5 LinkedIn Must-Haves


LinkedIn remains the dominant social media platform for professional and career-related networking. As of January 2018, the website had over 500 million users, and 3 million active job listings. And since being purchased by Microsoft in 2017, the platform has continued to improve its functionality and features.

But how does that matter to you, especially if you’re not currently looking for a job? Because your personal brand – and how it’s communicated online – has an impact on more than your job status. The relative strength of your digital brand impacts your credibility and overall influence. Plus, if you anticipate that you’ll change jobs at some point in the future, don’t make the mistake of waiting until you’re in search mode to update your profile and begin networking.

The time is now to make sure your LinkedIn profile includes these 5 must-have elements:

An Acceptable Profile Photo: This doesn’t mean you have to go out and get a professional headshot done. In fact, a smartphone photo can work just fine. However, there are a few critical elements that separate an acceptable photo from one that will leave a negative impression:

Make sure it’s not pixelated. A low-resolution or blurry photo looks unprofessional and suggests you’re not very tech savvy.

Look at the camera and smile. People connect most easily to photos in which you’re looking straight ahead, making eye contact and smiling. Say cheese!

Zoom in. Your photo should be zoomed-in on your face such that the crop is either chest-up or shoulders-up.

Use a simple and modern background. Complicated backgrounds detract from your face or overwhelm the eye of the beholder. Keep it simple with one solid color or a basic pattern. Also, avoid the classic graduation portrait backdrops (they look antiquated), or the natural habitat of your family living room (too casual; save that for Facebook).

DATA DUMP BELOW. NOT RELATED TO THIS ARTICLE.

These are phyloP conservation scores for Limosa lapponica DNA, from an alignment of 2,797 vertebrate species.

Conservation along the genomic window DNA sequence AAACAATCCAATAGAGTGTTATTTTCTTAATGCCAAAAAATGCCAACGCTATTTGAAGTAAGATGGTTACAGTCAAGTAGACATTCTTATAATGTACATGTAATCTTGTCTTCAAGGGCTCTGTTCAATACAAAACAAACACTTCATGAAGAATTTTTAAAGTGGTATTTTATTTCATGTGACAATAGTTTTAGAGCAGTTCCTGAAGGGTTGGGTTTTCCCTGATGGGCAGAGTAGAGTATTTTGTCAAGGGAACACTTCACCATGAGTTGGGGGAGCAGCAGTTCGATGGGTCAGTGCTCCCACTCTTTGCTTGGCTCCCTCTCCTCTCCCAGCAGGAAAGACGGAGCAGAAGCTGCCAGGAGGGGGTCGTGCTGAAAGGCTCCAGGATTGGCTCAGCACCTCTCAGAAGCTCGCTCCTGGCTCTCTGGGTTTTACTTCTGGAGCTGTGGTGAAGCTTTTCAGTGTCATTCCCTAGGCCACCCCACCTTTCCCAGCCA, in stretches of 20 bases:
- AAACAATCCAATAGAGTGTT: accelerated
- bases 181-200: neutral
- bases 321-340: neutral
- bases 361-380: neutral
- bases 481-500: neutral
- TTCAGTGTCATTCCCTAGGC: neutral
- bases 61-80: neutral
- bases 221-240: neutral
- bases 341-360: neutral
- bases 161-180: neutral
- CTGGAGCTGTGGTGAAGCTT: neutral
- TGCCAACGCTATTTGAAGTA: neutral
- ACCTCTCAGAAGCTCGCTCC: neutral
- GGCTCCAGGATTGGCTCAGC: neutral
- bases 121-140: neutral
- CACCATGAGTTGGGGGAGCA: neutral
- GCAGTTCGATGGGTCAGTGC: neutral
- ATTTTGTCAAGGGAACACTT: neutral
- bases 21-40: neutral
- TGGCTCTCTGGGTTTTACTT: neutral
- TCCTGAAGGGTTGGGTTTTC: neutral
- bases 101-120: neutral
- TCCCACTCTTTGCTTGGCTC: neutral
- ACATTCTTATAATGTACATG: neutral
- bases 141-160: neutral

A Cover Photo: This is the horizontal graphic that sits behind your profile picture. If you don’t upload a custom image, it defaults to the generic one provided by LinkedIn. And surprisingly, many people haven’t taken advantage of this easy way to stand out and express something about their personal brand. If you’re not sure what type of image to use, consider something abstract that connects to your personal brand. It might be a favorite color, a geographic pattern, or something related to the context of your particular industry. As another option, you could always utilize a photo of your city’s skyline.

A Headline Instead of a Job Title: Your professional headline is what appears in conjunction with your name all over LinkedIn. It acts as a critical first-impression of who you are and what you’re about. And if it’s simply your current or most recent job title, you’re telling us that you haven’t thought much about your personal brand. You’re also missing the opportunity to position yourself more broadly. For example, if your job title is “Director of Account Services at ABC Agency,” then your headline could be something like “Creative, Customer-Focused and Collaborative Agency Leader.”

These headlines are also important in helping you get discovered by potential clients, partners, headhunters, and hiring managers. In that sense, you also need to consider which keywords might be most important to include. You can always utilize a divider line to separate multiple words or phrases. In our example, the headline might become “Collaborative Agency Leader | 10+ Years in Account Services | Advertising & Sales Expert.”

A Personal Summary Statement: Here’s your chance to tell people a little bit more about yourself, and to proactively shape the impression of your personal brand. The strongest summary statements aren’t just a dry regurgitation of the main points from your resume. Instead, they communicate what you’re passionate about and how you provide value to others. Ideally, you’ll also give readers a feel for your unique background, perspective or personality. In addition, you’ll want to incorporate the most relevant industry-related keywords (as long as you do this thoughtfully; no keyword stuffing).

Recommendations: As you probably know from your own experience in scanning hundreds of product reviews online, the endorsement of others can be very powerful. It’s one thing for you to tell me how great you are, but it’s another thing for someone else to say it for you. If you don’t already have 5 to 7 recommendations on your LinkedIn profile, start asking now. This is one of the things that shouldn’t wait until you’re in job search mode. It’s much easier to gather these recommendations as you go, rather than trying to ask for them all at once. To help your reviewers along, you can provide them with a bulleted list of general themes you’d like them to touch upon.